Shakespeare and the Book
An online exhibition from
The Columbia University Rare Book & Manuscript Library
The Columbia Center for New Media Teaching & Learning

On those occasions when the Shakespeare first folio, the 1623 first printing in folio format of the collected works of William Shakespeare, is placed on display, it is generally shown in splendid isolation as one of the great treasures of the library. Columbia's copy, a part of the 1881 bequest of Stephen Whitney Phoenix, is no exception, although over the decades it has been shown to a large number of classes, including recently many sections of Literature Humanities in the Columbia Core Curriculum.

In this exhibition, inspired by the publication of David Scott Kastan's Shakespeare & The Book (Cambridge University Press, September, 2001) the Shakespeare first folio is on display not only with Columbia's copies of the other three 17th century Shakespeare folios. All four are shown within the context of the 17th century English printed play, along with copies of works known to Shakespeare.

This exhibition draws heavily on the splendid collection of four centuries of English and American literature collected by Jack Harris Samuels and bequeathed to the University by his mother, Mollie Harris Samuels, in 1970. This collection is distinguished not only for the titles represented but also by their excellent condition and, in many cases, distinguished provenance.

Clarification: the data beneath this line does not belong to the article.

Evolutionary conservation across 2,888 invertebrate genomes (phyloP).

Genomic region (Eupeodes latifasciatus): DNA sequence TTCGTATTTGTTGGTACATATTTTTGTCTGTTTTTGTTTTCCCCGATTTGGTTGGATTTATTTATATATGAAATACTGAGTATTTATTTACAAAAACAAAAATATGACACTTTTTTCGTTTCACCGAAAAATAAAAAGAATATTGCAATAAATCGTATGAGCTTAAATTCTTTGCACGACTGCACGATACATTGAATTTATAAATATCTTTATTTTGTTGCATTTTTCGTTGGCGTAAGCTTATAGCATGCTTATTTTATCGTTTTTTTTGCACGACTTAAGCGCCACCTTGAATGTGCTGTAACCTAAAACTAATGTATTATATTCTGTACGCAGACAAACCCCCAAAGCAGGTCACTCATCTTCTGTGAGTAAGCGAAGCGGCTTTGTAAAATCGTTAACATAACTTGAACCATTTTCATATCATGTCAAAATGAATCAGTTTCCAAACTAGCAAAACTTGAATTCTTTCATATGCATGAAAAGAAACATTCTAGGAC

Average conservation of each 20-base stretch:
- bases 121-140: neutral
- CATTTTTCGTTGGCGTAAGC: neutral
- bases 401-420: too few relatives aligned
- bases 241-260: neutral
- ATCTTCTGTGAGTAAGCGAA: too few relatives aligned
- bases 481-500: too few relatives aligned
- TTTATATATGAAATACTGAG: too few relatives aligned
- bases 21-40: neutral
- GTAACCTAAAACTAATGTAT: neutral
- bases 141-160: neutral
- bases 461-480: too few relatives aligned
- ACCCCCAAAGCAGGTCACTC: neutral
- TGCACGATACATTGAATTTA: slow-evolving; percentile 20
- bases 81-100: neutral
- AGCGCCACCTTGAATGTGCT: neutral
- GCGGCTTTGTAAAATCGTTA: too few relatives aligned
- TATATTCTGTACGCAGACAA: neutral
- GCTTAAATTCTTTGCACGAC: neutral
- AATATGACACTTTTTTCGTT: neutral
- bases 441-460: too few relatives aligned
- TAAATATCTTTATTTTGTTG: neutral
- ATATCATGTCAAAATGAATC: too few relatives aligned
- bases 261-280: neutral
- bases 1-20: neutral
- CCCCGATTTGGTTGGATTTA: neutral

Launch Exhibition

Our thanks to David Kastan and graduate assistant Alan Farmer for their work on a web site to accompany the exhibition website. Thanks also to Frank Moretti, Peter Sommer, and Peter Leonard of the Center for New Media Teaching and Learning for creating the sites, using a large number of images that were digitized by Lars Meyer of the Library's Preservation Division.

The Library is grateful to John Wolfson, Curator of Exhibitions for Shakespeare's Globe in London, for lending three quartos from his collection: Thomas Dekker and John Webster's Westward Hoe, and the two plays now accepted into the Shakespeare canon that were not included in the first folio, Pericles and The Two Noble Kinsmen.

The paintings in this exhibition are from the George Arthur Plimpton Collection of Portraits of English Authors. Mr. Plimpton served as a board member of the textbook publisher Ginn & Company, and collected books, manuscripts and other materials to show the development of "our tools of learning." The Plimpton library and portrait collection came to Columbia in 1936.

Another important collection at Columbia is the Dramatic Museum and Library formed by Columbia professor and theater history pioneer, Brander Matthews, beginning in 1912. Among the many kinds of materials that he collected were three-dimensional theater models. The Dramatic Museum model of the Fortune Theatre, built in London in 1599-1600, is now on permanent display in the Rare Book & Manuscript Library's West Gallery.

Jennifer B. Lee
Exhibition Curator
January 2002